Lake Glendale is another nice spot if you want a chill beach day. The beach is well-maintained and worth the $5 fee.
Lake Glendale is also the new owner of my husband’s second wedding ring (the first one was donated to Wixom Lake in Michigan).
Garden of the Gods is the most popular tourist spot in the eastern part of Shawnee National Forest.
This is where everyone wanted to be for the eclipse, which immediately made me wonder how many eclipse casualties there would be across the country. You can add “every cliff” to the list of places I don’t want to be during an event that draws large crowds of people.
As always, most of the energy I spent thinking about this 5-day trip was on logistical details like how soon in advance we should arrive, preparing for backpacking in case it was crowded and we had to backwoods camp, praying to the period gods that my period wouldn’t show up early (spoiler alert: it showed up right after we did), and all the other things that circle my brain drain until we’re finally in the car.
It wasn’t until we arrived and found a spot that my thinking went from Project Manager mode to “There will be an eclipse. We are in the path of totality. This is a very rare thing for many humans to see. This is nucking futs!”
Like a dog discovering the joy of swimming.
Or the joy of a family member showing up with French toast, sausage, and real coffee.
I brought my DSLR and solar filter with me as if I would suddenly know how to photograph an eclipse, but quickly scrapped the idea of trying to get a perfect shot in exchange for some quick cell phone snaps through my eclipse glasses. As much as I love photography, I didn’t want to spend more time thinking about photos than taking in the experience.
Regardless, there are no words or images that can truly capture what it’s like seeing a full solar eclipse. The first glimpse of the moon over the sun was 1-2 hours before totality. We set up the hammock on the beach along with the company of a few other campers, checking the moon’s “progress” through our glasses every few minutes.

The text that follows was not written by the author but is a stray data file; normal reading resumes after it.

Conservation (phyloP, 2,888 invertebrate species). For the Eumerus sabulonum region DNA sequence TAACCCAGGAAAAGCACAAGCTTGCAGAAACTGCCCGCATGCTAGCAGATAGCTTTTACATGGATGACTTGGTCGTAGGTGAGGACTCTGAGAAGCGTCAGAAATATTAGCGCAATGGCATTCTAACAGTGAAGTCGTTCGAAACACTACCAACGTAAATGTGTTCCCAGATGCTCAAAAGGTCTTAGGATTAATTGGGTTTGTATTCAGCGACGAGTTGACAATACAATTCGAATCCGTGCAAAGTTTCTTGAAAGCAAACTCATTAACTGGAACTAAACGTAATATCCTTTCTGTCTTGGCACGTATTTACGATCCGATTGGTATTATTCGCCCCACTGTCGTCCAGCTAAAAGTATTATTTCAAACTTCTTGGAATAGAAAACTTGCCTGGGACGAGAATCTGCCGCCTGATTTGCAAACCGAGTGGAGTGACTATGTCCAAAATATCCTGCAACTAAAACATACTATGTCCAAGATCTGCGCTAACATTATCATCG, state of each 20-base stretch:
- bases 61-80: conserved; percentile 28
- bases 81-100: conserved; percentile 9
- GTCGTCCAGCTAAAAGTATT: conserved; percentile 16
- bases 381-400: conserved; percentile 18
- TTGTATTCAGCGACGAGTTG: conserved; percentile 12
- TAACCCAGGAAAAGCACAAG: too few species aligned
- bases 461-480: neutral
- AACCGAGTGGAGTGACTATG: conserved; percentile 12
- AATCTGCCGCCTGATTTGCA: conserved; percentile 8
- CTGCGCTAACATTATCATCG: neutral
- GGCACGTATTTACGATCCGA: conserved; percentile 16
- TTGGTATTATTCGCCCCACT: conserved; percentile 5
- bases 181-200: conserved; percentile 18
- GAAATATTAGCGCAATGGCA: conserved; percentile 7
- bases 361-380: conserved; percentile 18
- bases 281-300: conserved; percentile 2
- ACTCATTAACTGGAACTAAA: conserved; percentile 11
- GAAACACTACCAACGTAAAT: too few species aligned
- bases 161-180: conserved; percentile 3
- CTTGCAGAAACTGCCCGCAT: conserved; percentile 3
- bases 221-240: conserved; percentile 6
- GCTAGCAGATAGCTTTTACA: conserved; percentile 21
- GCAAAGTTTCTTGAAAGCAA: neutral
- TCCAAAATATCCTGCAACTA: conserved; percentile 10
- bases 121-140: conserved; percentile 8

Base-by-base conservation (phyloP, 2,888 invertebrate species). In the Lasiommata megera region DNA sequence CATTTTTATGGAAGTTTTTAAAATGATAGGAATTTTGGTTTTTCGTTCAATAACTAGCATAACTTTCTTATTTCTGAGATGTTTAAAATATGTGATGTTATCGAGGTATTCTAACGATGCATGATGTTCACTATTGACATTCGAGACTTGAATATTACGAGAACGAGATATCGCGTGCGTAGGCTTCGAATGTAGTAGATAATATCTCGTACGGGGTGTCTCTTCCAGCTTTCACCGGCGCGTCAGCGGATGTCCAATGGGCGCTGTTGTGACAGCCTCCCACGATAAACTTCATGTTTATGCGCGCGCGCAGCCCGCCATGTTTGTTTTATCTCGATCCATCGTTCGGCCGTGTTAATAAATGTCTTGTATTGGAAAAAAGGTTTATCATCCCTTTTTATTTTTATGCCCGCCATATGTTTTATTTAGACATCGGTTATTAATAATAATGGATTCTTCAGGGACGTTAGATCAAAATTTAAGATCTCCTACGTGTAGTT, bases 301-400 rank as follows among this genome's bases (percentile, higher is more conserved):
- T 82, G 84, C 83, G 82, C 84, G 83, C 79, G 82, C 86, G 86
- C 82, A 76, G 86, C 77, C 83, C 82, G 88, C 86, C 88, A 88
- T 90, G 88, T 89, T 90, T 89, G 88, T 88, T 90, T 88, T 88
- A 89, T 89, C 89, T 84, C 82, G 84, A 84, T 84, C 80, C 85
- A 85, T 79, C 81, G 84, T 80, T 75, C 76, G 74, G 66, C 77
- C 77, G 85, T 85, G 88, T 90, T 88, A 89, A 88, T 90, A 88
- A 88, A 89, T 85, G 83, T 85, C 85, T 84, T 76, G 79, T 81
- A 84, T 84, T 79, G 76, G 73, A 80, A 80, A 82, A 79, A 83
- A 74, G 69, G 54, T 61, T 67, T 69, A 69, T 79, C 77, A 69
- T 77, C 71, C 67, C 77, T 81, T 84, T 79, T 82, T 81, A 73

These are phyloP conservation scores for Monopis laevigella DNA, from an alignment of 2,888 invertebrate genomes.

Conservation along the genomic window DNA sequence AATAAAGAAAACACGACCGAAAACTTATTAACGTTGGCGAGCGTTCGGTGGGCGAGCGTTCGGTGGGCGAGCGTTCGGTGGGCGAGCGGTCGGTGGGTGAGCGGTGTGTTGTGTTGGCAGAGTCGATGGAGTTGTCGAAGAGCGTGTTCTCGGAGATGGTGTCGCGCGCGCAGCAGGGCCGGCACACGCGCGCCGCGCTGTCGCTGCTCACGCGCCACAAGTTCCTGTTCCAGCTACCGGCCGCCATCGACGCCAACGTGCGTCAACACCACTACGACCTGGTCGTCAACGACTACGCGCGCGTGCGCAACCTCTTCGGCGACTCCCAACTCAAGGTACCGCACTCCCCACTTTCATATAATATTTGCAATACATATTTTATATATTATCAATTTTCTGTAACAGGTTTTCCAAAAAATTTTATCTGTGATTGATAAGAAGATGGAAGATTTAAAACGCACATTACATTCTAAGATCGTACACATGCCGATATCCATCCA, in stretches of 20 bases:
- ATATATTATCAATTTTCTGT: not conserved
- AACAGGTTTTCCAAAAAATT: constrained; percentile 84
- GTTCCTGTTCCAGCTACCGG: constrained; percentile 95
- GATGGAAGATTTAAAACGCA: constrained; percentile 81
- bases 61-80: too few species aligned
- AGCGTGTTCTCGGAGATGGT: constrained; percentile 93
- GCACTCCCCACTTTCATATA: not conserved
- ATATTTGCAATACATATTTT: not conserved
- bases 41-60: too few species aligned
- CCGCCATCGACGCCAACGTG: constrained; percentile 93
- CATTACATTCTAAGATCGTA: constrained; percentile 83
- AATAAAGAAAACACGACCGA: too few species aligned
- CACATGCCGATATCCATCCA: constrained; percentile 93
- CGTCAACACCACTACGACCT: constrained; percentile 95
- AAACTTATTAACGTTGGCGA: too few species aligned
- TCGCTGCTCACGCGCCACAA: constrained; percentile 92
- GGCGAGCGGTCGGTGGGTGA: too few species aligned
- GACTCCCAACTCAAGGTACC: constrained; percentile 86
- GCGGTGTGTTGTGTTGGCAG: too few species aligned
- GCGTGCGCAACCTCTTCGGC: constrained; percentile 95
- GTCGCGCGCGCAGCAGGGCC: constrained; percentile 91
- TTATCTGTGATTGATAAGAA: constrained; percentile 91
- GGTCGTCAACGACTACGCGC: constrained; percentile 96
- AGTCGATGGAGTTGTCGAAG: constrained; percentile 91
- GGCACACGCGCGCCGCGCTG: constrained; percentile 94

The environmental changes became noticeable about 10 or so minutes before totality. My first observation was the filtered haze of the sunny horizon, which slowly darkened into the colors of a sunset despite the sun being right above us in the sky. As the horizon darkened and the air chilled, the eerie silence we all fell into was filled with the sounds of cicadas and birds chirping. I bet they were confused as fuck. My husband and I started laughing with excitement as we took in the changes around us and totality inched closer through our glasses. People on the beach, people on Tower Rock, and people in boats were howling and cheering as the moon finally inched its way to the center. It was the middle of the day and yet in seconds it turned to night for 2 and a half minutes, and every single person in our vicinity was enamored with something the earth does pretty regularly. Nature is so weird. I love it.
The second the sun started to peek back out and create the “diamond ring” effect it was daylight again and business as usual for nature. So weird.
I am grateful for all the hospitality we received from the locals, who were preparing for a natural disaster as hundreds of thousands of people descended on these tiny towns for a two-minute moon show.
I am grateful for this house that stuck out in a sea of confederate flags and a winery with a sign that said “unleashed dogs will be fed to the Chinese family down the street.”
Where did you travel for the eclipse?